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In Texas, Tradition and Innovation are “Continuing Resolutions” between Tribe and NRCS

NRCS staff with Tribal Council members Javier Loera and Michael Silvas in a high tunnel

NRCS staff, Environmental and Natural Resources Department staff with Tribal Council members Javier Loera and Michael Silvas.

This year, the Natural Resources Conservation Service (NRCS) will continue its resolution to build on its partnerships with Indian Country by supporting sustainably-managed crops and innovative ways to produce crops that are compatible with tribal cultures.

An example of these efforts is the relationship between the Ysleta del Sur Pueblo Tribe, located near El Paso, Texas, and NRCS. Working with NRCS, the Tribe constructed a seasonal high tunnel system at the Pueblo Education Center during a two-day workshop. The system provides an opportunity for Native youth to grow crops and take home fresh produce for healthy meals.

The tribe, also known as the Tigua, established the high tunnel system to show Native youth how to extend the growing season, increase crop production, protect crops, and increase crop health and vigor on a small-scale. The high tunnel effort, which builds on an existing community garden project, teaches students how to grow corn, squash, and beans, which are three of the tribe’s most important crops. Youth in the afterschool program learn how to grow plants, understand the nutritional value in fresh vegetables, and see the benefits of their efforts.

A community garden

The community garden where youth in the afterschool program learn how to grow plants, understand the nutritional value in fresh vegetables, and see the benefits of their efforts.

“Our hope is to get our community involved,” said Evaristo Cruz, Environmental and Natural Resources Department Director for the Ysleta del Sur Pueblo. “Our young people have grown up in an urban setting. With the encroachment of El Paso, some of our young people think the grocery store is where food comes from. Hopefully, this will get them to understand our heritage and how farming is very important.”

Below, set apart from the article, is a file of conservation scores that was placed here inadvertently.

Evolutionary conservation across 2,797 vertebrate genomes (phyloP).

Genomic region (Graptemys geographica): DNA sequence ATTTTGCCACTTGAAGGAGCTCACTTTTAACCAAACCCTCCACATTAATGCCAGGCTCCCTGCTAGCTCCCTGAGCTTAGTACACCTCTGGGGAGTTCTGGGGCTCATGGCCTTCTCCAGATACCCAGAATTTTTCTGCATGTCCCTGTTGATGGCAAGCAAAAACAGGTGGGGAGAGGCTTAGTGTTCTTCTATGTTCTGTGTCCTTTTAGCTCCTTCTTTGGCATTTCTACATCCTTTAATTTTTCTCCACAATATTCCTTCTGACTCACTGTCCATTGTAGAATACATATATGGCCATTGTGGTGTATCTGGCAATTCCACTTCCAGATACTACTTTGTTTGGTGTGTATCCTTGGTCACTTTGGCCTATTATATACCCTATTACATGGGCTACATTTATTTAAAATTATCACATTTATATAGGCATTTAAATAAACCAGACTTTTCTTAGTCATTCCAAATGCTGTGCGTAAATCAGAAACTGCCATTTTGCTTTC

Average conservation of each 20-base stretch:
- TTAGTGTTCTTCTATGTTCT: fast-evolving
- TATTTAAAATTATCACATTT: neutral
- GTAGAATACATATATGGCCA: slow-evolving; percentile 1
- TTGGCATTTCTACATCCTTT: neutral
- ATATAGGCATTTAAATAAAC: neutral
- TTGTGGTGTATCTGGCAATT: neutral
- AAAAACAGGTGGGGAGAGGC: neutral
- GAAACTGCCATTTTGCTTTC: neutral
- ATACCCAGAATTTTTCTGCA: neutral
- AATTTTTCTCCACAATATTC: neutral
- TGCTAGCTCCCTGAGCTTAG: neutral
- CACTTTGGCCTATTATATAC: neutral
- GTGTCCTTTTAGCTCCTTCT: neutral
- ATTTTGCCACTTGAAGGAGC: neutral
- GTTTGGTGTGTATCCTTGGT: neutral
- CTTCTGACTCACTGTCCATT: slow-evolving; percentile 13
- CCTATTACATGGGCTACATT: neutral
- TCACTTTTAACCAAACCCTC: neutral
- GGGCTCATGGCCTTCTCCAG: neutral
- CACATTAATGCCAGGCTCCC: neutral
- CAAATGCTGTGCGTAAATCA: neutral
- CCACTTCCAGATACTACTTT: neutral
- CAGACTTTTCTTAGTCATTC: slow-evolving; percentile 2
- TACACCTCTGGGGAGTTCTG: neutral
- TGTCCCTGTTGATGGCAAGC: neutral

In schools, students learn how to plant traditional seasonal crops, allowing the youth to [experience] hands-on learning, said Stephanie Reyes of the Ysleta’s Diabetes Awareness Program and the Good Health and Wellness in the Indian Country Project. “During harvest, we have a cooking class for families where they learn how to prepare the foods, including our traditional foods, with crops such as verdolagas, which are grown in our high tunnel where we have already harvested over 25 pounds of produce.”

With continued classroom learning and hands-on experiences, youth and their families become familiar with the conservation techniques and expand their community’s resources by applying them to their own land. High tunnels and gardens are win-win ways to bringing good food and good health to the Tigua.

Visit the Tribal Assistance page for more information on conservation opportunities for Native producers.

A screen grab from the Tigua video

NRCS has also worked with the Tigua to restore Hueco Tanks, a site with historic ties to the tribe.

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